“Sorry If My Words Aren’t Right”: Writing Studies’ Partnership with Second Language Writing to Support Translingual Students in the Anglo-Canadian Classroom
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Since the early 2000s, Canadian higher education has recognized the economic benefit of courting and enrolling visa students at higher tuition rates. Austerity measures in federal funding combined with falling domestic enrollment shifted previous partnership models of internationalisation toward a neoliberal agenda wherein students are positioned as human capital. The rising numbers of visa students entering Canadian higher education introduces a new body of linguistically and culturally diverse learners that the academy must integrate into academic discourse. Previously, language competency testing was used exclusively to sort and filter incoming, language diverse students. However, testing fell out of favour with key Canadian institutions enrolling some of the highest numbers of visa students. In place of testing, writing courses have been implemented to help address the language and communication needs of both mother tongue and translingual students. However, without careful implementation and design, writing courses can perpetuate an English Only standard that manifests in the form of the myth of the native speaker. In light of this nascent Euro-centric and white supremist ideology, it is imperative that writing studies scholars draw on existing theories and partnerships to decentralize native speakerism in writing curriculum. One such theory has evolved south of the border in US composition called, translingualism. While translingualism promises to deconstruct ideologies that marginalize language diverse students, it also contains inherent fault lines that threaten to undermine its gains. In addition to these fault lines, translingualism comes out of a specifically American academic history which may not fit well in a Canadian context. For these reasons, this dissertation advises that translingualism be adapted, rather than adopted, to fit writing studies in Canada. More importantly, pre-existing partnerships exist within writing studies to support translingual students, primarily with second language acquisition. An historical narrative of both disciplines reveals that while second language acquisition grew up firmly housed in the faculty of education, writing studies’ decentralized nature created a resilience and ingenuity that allowed the field to reach across disciplinary borders to not only establish itself as a discipline but to survive and thrive to the present moment. One such cross-disciplinary partnership was with second language writing. Unlike composition in the US, writing studies has a rich history of partnership with scholars from second language writing. This partnership holds the key for a language-based, writing model to support translingual students in the Canadian writing classroom.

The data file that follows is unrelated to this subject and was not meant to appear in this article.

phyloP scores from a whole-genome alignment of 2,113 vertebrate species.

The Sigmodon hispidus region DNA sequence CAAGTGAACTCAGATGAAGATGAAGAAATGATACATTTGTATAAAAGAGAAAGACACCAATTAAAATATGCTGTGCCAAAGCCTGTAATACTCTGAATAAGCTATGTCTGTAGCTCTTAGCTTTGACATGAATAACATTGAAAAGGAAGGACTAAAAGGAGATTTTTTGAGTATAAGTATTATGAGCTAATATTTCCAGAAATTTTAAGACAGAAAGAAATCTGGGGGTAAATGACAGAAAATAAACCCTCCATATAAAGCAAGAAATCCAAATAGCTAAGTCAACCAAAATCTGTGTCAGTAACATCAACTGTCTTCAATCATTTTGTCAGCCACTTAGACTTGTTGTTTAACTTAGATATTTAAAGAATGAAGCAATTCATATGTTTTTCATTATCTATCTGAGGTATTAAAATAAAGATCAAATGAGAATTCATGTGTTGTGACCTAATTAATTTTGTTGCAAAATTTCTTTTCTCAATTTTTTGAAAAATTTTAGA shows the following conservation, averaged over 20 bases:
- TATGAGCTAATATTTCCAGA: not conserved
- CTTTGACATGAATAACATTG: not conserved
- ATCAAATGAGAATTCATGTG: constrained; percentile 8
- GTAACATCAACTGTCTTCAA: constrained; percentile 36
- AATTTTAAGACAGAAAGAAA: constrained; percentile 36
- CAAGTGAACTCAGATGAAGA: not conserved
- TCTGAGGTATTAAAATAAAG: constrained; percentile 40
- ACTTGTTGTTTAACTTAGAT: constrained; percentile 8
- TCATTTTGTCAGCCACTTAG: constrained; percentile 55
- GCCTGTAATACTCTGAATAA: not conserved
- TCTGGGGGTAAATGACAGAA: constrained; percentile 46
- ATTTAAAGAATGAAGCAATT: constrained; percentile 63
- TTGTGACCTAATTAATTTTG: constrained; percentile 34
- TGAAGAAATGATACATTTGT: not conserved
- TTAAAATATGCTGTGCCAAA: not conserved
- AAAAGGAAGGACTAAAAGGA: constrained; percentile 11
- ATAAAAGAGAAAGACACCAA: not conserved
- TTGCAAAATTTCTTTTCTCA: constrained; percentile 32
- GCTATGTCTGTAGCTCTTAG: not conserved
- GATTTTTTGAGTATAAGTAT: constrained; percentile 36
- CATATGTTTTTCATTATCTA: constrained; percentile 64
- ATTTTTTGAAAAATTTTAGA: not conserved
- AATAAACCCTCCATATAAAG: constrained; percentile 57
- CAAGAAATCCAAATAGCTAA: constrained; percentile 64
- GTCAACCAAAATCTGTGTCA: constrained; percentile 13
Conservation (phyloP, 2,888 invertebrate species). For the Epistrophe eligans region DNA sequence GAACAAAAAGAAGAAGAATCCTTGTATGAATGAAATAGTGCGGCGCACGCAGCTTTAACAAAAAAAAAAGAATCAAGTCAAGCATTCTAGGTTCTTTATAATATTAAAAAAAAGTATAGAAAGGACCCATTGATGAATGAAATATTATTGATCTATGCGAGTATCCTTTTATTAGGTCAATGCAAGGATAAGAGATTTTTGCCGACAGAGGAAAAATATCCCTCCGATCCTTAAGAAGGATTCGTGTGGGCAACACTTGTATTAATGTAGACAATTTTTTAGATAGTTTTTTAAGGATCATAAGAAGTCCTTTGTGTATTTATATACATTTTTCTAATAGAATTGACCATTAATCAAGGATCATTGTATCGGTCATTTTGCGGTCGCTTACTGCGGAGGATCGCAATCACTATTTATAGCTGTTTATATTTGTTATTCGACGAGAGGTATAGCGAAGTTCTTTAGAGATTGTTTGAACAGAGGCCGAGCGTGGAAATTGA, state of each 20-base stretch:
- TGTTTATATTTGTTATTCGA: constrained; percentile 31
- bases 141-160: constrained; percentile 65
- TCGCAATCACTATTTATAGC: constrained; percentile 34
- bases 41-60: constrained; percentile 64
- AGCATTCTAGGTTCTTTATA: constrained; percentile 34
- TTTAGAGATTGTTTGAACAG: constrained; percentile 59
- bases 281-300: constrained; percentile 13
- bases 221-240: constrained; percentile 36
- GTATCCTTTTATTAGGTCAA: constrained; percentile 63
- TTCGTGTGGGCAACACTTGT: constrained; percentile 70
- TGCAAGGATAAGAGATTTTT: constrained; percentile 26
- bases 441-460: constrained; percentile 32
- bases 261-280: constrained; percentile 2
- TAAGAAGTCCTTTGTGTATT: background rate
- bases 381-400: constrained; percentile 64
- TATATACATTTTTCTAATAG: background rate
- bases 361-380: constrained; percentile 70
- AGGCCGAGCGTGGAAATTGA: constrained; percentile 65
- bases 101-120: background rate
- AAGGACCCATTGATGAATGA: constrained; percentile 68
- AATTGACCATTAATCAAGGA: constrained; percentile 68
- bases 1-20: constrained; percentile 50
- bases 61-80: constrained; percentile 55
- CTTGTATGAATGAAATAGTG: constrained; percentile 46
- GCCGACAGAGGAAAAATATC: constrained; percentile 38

Cite this version of the work
Christin Wright-Taylor (2021). “Sorry If My Words Aren’t Right”: Writing Studies’ Partnership with Second Language Writing to Support Translingual Students in the Anglo-Canadian Classroom. UWSpace. http://hdl.handle.net/10012/17684